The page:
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What is plasma?

  1. Sep 1, 2009 #1
    I have a basic under standing of what it is but does anyone know in kid-friendly terms of how it is used, what it is and where it can be found?


    Thanks, Chase:smile:
     
  2. jcsd
  3. Sep 1, 2009 #2
    The most basic definition for plasma is simply an ionized gas. Plasma can be found in many locations. The Earth is surrounded by a plasma known as the solar wind.

    Thanks
    Matt
     
  4. Sep 1, 2009 #3

    symbolipoint

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    This will seem to be picky, but with the bare information about your question, one might ask you, in which context? Biological or physical? If you ask the question to a medical technician, or zoologist, or healthcare assistant, a possibly very different answer might be expected.
     
  5. Sep 1, 2009 #4

    jambaugh

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    As Matt said, (in physics) a plasma is an ionized gas. Basically as you heat up matter (atoms) it goes from a solid (atoms stuck fast to each other) to a liquid (atoms stay in contact but slide around each other) to a gas (atoms bouncing off each other) to a plasma (the atoms bounce so hard that electrons get knocked off and bounce around on their own).

    Since in the plasma (some of) the electrons are kicking around freely electrical currents can flow through it (like in a neon sign) and it is also affected by (and affects) magnetic fields. Solar flares are cause by parts of the sun's magnetic field getting so twisted up by the currents in its plasma that they erupt out into space carrying some of the hot plasm a with them. We get a big gust of hot solar wind if the flare is aimed toward the Earth.

    Since plasma conducts electricity it can block radio waves which is why the astronauts in the older space missions couldn't communicate with ground control during re-entry (re-entry blackout). The atmosphere around the capsule gets heated up to a plasma and its like wrapping the whole ship in aluminum foil as far as getting radio signals in and out. I believe the shuttle missions don't have this problem because there's a gap in this plasma behind them and they can relay communications through satellites from above.

    Those plasma balls you see in novelty shops produce a plasma by pumping the gas inside with high frequency (radio frequency) electricity. This provides enough electrical "kick" to knock off some electrons from the atoms of gas inside. Using high frequency means the electricity doesn't pass through your body (rather passes along the surface) and so it isn't dangerous.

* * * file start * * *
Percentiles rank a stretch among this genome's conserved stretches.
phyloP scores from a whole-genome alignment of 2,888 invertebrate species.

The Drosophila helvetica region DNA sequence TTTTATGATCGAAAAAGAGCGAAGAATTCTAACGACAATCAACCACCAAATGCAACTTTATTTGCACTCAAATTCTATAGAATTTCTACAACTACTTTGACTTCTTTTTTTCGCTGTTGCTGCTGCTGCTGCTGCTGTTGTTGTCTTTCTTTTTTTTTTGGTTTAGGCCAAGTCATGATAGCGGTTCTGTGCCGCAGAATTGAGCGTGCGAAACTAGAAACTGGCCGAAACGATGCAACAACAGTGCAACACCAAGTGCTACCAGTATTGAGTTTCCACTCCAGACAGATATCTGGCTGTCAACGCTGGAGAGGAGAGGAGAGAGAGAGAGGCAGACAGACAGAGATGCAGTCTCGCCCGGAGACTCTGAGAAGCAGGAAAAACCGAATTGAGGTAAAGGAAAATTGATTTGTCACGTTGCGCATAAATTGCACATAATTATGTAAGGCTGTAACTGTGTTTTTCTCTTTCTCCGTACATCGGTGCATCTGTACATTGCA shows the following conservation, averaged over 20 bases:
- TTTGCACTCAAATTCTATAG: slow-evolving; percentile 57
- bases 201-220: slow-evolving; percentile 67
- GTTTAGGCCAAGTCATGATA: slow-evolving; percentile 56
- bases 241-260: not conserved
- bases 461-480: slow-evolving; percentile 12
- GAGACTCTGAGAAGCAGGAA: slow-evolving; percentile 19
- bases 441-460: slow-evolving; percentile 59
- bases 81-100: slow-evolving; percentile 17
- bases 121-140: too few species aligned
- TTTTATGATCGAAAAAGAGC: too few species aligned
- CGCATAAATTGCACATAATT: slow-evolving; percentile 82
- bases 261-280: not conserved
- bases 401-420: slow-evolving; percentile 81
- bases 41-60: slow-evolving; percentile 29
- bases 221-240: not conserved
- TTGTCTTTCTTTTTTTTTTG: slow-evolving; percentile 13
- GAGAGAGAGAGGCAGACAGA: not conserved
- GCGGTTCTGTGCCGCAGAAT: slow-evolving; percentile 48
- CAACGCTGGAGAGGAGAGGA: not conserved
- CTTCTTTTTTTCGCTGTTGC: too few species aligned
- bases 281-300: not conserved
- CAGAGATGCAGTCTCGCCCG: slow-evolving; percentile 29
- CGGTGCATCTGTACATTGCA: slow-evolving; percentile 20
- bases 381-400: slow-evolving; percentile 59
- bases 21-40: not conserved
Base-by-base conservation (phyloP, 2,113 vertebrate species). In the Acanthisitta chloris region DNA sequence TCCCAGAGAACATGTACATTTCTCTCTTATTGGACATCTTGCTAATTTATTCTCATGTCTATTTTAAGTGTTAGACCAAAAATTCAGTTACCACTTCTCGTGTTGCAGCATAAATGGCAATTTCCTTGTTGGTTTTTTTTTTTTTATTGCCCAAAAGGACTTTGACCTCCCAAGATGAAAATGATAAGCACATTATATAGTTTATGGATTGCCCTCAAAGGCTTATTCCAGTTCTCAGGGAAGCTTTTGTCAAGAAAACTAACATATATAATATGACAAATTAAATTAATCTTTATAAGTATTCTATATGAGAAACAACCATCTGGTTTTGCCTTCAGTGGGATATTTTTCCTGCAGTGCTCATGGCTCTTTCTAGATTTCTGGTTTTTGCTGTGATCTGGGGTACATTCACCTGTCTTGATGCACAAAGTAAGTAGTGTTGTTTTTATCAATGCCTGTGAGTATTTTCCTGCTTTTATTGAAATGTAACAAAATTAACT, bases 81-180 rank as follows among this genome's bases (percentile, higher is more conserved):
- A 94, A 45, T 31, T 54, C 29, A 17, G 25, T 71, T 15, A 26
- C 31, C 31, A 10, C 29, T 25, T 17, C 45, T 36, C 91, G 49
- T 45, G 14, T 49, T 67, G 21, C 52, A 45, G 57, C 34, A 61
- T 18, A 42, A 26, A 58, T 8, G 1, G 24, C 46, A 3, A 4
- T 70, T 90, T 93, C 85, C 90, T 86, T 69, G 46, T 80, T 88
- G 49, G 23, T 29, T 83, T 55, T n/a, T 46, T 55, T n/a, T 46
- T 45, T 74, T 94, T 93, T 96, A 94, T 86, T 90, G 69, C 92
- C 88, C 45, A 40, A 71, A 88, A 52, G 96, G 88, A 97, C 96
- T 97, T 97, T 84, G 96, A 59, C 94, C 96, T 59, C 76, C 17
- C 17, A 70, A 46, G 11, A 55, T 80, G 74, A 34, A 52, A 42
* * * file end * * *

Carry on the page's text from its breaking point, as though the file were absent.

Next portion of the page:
Plasmas can behave in very complex ways since you not only have the usual gas flow effects, turbulence and such, but also electrical currents and induced magnetic fields. This is part of the way the Tokamak reactors try to acheive fusion. They use the electrical properties of the plasma to keep it isolated from the walls of the reactor. Otherwise they walls are like "ice" cooling the plasma before it can produce enough fusion reactions to keep itself hot and produce energy.

    Hmmm... what else... The northern (and southern) lights are a plasma. It's the solar wind funneling down the magnetic field lines of the earth near the poles until it collides with the air to produce pretty lights. Magnetic fields block plasma from blowing perpendicular to the them. If it wasn't for the Earth's magnetic field the solar wind would little by little blow off our atmosphere into space. As I mentioned above a solar flare can hit the Earth but it is blocked by our magnetic field. But it can hit with enough punch to cause the magnetic field to bounce around a bit and this causes problems dound here on the surface especially with electrical power lines.

    So a plasma is basically just gas but with this extra electromagnetic component due to the ionization which makes its behavior much more interesting.
     
  6. Sep 2, 2009 #5

    Borek

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    Blood plasma is basically just a liquid :wink:
     
  7. Sep 2, 2009 #6
    Very good response jambaugh.

    Thanks
    Matt
     
  8. Sep 2, 2009 #7
    Thanks so much!!!!


    i love this site :D
     
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